A few years back, I attended Sunday Mass at Holy Redeemer Parish in Burton, MI. As I entered, it was easy to notice a full church with an energetic atmosphere. The choir was playing a welcoming song; many people were visiting, and others were taking time to pray. As I settled into my pew, to my surprise, the woman sitting next to me welcomed me to Holy Redeemer and wished me a wonderful Mass. I assured her that her personal welcome had already lifted me to that point. As I looked around, I was taken in by the collective excitement, especially of those sitting in front of me. Everyone in this pew was in deep conversation, communicating to one another via sign language. I noticed a young man standing out in front of their pew, talking with them, and all of them engaged together in silent dialogue. Once the Mass began, this young man remained out in front of the group and signed the entire Liturgy for them. At the conclusion of Mass, he approached those he ministered to, together they said their greetings, their goodbyes, and then he gathered with his own family to continue with their day.
It was a great joy for me to see that this parish had an inclusive ministry dedicated to those who are deaf and hard of hearing. As other parish members greeted them on their way out of Mass, it was very apparent that this group was well integrated within the parish and felt as though they belonged to the Holy Redeemer community. I was excited for Holy Redeemer because through the expression of their liturgical celebration and the acceptance, their culture is one that reaches out to all and accepts everyone into their community. This was not only visible in how the deaf and hard-of-hearing individuals expressed themselves, but also in how I was greeted before, during, and after Mass. An action that allowed me to feel fully invited into the Holy Redeemer community, if only for one Mass.
I share this story with you because there is a dire need within our communities to embrace and accompany our families with special needs or disabilities. I, too, am raising awareness for a direct response to these needs through the Disabilities Ministry Leadership Council of the Archdiocese of Detroit.
In Archbishop Vigneron’s pastoral letter Unleash the Gospel, we read that there is a need for all of us to invite and to accompany others in order to evangelize in our world today (Marker 8.2). This idea is shown most intentionally through the Disabilities Ministry Leadership Council. The heart of this council is to assist parish communities to encourage and develop a culture of inclusion of all faithful, into all aspects of parish life. Their specific focus includes those people with disabilities and their families.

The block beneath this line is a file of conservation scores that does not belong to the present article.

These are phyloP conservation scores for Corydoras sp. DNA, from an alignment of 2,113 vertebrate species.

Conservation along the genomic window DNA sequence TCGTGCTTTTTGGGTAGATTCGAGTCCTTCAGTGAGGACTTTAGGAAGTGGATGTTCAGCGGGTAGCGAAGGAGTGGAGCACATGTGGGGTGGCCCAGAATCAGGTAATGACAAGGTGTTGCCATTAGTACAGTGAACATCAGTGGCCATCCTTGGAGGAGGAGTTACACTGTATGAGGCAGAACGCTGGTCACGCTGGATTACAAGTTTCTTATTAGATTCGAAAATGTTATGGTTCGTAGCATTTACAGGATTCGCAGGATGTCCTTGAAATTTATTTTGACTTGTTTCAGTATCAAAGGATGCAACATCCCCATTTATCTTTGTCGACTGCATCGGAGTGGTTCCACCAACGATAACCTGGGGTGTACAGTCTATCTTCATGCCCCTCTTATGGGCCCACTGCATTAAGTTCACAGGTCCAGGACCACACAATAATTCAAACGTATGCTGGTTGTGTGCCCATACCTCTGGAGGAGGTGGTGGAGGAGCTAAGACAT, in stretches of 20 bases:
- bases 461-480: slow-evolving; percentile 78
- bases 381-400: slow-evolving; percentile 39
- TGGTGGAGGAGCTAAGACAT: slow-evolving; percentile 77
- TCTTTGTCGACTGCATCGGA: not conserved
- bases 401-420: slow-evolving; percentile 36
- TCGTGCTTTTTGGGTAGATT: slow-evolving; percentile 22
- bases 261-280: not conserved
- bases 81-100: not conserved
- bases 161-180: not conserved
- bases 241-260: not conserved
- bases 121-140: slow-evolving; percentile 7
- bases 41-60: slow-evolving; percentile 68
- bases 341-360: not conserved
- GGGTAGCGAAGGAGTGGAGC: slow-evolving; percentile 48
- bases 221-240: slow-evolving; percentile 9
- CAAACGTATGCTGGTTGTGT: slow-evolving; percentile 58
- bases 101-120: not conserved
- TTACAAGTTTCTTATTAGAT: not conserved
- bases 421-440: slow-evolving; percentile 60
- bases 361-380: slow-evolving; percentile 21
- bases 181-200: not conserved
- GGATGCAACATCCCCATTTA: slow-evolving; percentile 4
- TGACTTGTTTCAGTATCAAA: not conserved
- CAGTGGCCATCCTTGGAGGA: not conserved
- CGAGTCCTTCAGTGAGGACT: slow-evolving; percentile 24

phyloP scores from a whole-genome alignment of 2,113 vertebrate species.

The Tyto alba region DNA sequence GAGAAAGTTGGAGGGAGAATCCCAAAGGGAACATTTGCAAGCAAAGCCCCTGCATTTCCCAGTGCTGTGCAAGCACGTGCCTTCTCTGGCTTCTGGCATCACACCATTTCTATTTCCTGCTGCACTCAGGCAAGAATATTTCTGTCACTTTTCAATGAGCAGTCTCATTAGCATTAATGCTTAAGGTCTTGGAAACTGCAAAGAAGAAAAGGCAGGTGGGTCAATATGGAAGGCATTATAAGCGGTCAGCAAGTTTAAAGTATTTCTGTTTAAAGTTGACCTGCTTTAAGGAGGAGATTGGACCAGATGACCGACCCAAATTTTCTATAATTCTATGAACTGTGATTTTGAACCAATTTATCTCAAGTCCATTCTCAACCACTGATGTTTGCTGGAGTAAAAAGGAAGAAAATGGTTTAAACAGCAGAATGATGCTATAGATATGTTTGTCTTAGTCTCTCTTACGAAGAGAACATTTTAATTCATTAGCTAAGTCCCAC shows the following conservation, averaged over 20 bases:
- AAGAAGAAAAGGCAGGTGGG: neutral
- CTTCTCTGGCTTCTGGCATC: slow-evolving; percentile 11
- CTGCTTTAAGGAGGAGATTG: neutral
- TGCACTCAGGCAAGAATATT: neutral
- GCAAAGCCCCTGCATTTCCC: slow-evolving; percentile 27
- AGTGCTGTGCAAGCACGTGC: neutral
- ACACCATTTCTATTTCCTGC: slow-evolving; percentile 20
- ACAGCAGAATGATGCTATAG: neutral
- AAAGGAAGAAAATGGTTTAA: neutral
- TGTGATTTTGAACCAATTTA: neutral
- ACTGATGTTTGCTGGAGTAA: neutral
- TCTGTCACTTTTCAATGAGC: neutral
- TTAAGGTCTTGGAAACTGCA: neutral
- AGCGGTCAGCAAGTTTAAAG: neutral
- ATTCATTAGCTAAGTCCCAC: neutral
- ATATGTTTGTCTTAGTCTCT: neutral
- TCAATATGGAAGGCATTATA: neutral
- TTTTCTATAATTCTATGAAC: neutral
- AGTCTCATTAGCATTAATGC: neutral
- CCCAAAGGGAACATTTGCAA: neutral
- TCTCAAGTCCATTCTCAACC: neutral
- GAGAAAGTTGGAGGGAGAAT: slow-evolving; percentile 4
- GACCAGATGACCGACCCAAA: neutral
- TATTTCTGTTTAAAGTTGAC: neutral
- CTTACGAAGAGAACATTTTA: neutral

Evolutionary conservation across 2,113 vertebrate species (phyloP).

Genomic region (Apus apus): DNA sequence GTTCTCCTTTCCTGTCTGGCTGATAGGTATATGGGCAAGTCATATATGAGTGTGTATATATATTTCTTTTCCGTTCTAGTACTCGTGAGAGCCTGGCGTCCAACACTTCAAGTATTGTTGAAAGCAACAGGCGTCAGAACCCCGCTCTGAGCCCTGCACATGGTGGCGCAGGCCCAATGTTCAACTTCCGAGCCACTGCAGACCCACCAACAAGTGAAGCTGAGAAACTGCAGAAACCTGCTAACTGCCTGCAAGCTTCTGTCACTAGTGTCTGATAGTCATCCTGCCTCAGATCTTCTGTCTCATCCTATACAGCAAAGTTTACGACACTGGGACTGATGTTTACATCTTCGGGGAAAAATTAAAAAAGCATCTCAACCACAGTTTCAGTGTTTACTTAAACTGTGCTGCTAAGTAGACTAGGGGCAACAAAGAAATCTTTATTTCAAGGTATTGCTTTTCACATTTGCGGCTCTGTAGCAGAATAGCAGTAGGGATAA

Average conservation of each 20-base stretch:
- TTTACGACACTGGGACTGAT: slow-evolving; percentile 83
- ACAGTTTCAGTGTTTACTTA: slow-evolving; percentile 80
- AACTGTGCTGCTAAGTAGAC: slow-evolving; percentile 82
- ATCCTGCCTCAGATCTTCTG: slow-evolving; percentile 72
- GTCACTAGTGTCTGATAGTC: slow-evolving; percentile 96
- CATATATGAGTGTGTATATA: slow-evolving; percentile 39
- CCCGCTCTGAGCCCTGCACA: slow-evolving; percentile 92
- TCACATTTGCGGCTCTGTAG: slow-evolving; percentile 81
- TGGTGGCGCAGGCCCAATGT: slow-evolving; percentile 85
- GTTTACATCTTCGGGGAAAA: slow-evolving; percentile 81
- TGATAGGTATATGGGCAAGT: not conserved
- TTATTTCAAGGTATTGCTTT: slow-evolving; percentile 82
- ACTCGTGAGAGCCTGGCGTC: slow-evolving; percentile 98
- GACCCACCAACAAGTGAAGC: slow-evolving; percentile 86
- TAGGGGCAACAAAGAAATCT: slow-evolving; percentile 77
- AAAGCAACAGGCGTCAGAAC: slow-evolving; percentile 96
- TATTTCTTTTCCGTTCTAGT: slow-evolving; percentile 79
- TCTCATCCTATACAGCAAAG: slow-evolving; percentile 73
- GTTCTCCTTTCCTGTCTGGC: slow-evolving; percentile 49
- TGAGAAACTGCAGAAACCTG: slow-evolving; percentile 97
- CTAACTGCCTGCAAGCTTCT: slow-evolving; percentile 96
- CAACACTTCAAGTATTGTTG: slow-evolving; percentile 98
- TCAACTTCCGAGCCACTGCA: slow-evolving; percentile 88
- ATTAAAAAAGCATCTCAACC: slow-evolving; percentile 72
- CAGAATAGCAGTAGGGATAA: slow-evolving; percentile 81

Several parishes in the Archdiocese of Detroit have fully embraced this practice, but still, the number is too few. It’s not that parishes don’t want to include everyone, but rather they feel as though they don’t know what to do, or are fearful of making mistakes along the way. In response to this great need, the Disabilities Ministry Leadership Council and the Archdiocese of Detroit have collaborated to produce a video training course entitled All Belong: Inclusion in Ministry.
The purpose of this instructional course is three-fold. Its first purpose is to encourage and inspire parishes to take up the work of inclusion and invite all the lay faithful, regardless of ability or disability, into the fullness of parish life: The Liturgy, Sacraments, Faith Formation, Evangelical Charity, and Devotions. The second purpose is to give instruction and support to both laypeople and clergy on how to best accommodate different needs within their parish communities. The third purpose is to provide resources that may guide and assist a parish’s efforts to include all of God’s people in the elements of parish life.
To gain insight into how your parish or Families of Parishes can support individuals and families with varied needs, please visit the All Belong website. There, you will find various resources and the free video course to help your parish establish a dynamic culture of inclusion and discipleship. This is not an empty seeded program. Rather, it is one of solid training and mentoring, for building a confident culture of a parish that accompanies and ministers to families in need.